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Report from Tredyffrin’s Business Development Advisory Committee … I was hoping for ‘New’ news!

Last night’s Board of Supervisors meeting and public hearing for the Trout Creek Overlay Ordinance was another marathon 4-hour meeting, ending at nearly midnight.  An overflow crowd along with Channel 6 ABC news crew attended the early part of the meeting, specifically for the swearing-in ceremony of the police promotions of Lt. Leon Jaskuta, Lt. Taro Landis, Sgt. Ryan Scott, Sgt. Michelle Major and Sgt. Tom Bereda.  Congratulations to these members of Tredyffrin’s police department.

The meeting featured the long-awaited presentation from the Business Development Advisory Committee.  The Board of Supervisors approved the formation of the committee in April 2011 and the committee of six volunteers has worked together for 6 months to create a list of suggestions and recommendations.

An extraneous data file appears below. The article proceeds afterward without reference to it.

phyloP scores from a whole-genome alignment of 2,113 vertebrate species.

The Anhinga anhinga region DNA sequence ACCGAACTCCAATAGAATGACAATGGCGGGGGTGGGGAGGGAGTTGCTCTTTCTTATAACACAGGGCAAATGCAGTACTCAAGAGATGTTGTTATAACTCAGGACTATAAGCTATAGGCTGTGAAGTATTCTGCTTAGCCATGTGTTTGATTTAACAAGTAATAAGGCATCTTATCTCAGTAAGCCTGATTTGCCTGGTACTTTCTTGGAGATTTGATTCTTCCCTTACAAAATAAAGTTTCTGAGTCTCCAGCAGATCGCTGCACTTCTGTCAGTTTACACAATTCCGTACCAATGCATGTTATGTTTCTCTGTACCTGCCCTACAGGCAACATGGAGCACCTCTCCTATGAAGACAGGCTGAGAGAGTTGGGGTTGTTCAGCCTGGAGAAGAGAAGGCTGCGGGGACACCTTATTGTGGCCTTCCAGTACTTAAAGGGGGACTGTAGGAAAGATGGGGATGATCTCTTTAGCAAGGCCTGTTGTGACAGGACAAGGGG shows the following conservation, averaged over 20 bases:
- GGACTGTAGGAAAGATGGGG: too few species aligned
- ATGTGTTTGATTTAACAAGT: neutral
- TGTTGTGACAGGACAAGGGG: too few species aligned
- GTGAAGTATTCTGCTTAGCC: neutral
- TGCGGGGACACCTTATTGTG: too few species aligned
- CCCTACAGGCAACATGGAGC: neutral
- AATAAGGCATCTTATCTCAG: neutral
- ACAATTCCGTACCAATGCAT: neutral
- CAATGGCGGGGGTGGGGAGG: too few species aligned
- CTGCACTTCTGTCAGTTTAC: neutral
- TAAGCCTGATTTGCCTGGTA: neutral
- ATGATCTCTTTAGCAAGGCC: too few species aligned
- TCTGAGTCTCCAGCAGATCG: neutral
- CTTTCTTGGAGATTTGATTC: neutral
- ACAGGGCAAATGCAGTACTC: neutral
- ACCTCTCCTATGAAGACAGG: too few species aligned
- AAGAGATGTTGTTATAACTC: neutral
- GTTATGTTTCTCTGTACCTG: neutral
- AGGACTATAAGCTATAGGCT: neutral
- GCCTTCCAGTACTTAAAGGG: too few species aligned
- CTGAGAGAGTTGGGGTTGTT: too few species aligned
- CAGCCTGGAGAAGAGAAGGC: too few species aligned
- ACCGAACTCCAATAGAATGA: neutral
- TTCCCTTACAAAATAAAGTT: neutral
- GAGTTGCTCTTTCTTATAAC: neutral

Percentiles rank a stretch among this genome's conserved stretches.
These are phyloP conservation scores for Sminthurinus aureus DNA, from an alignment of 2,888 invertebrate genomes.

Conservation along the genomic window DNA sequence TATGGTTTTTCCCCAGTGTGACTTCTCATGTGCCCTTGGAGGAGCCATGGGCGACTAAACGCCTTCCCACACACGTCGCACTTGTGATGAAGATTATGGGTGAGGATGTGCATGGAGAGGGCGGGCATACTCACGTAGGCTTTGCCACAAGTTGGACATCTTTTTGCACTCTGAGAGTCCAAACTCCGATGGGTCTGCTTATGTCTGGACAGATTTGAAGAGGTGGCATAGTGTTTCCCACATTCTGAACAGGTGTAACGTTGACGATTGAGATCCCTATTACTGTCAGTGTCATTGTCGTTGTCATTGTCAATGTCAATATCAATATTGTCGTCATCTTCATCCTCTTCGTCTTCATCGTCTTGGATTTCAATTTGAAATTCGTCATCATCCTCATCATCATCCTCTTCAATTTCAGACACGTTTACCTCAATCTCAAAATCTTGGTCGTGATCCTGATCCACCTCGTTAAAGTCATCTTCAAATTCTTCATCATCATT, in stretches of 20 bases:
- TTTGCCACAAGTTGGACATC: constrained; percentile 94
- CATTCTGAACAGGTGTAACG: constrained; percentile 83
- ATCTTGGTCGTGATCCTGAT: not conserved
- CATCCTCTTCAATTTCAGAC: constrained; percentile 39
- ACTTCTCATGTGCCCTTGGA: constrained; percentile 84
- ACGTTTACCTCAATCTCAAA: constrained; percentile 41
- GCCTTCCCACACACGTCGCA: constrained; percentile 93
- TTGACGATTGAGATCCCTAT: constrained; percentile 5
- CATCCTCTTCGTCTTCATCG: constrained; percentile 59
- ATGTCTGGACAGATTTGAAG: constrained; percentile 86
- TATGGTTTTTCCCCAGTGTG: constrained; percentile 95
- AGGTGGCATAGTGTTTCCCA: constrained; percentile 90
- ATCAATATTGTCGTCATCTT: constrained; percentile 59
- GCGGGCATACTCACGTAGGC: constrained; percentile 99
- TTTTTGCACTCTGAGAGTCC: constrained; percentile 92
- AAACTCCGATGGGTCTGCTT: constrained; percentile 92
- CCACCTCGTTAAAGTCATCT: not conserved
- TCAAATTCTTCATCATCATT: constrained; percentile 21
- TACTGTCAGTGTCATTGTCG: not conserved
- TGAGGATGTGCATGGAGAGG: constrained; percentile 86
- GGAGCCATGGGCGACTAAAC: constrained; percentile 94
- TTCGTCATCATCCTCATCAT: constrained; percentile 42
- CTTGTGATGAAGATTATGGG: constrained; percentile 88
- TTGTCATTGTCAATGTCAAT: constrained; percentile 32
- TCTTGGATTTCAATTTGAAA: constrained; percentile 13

According to the township website, the mission of the Business Development Advisory Committee was to … “provide recommendations to the Township Supervisors to enhance the economic vitality of Tredyffrin Township through business retention and attraction in a manner consistent with the character of the Township.  The end result of this ad hoc council will be the development of a series of strategies along with suggested tactics, budgets, resources, and timing required to accomplish the Township’s business development goals.”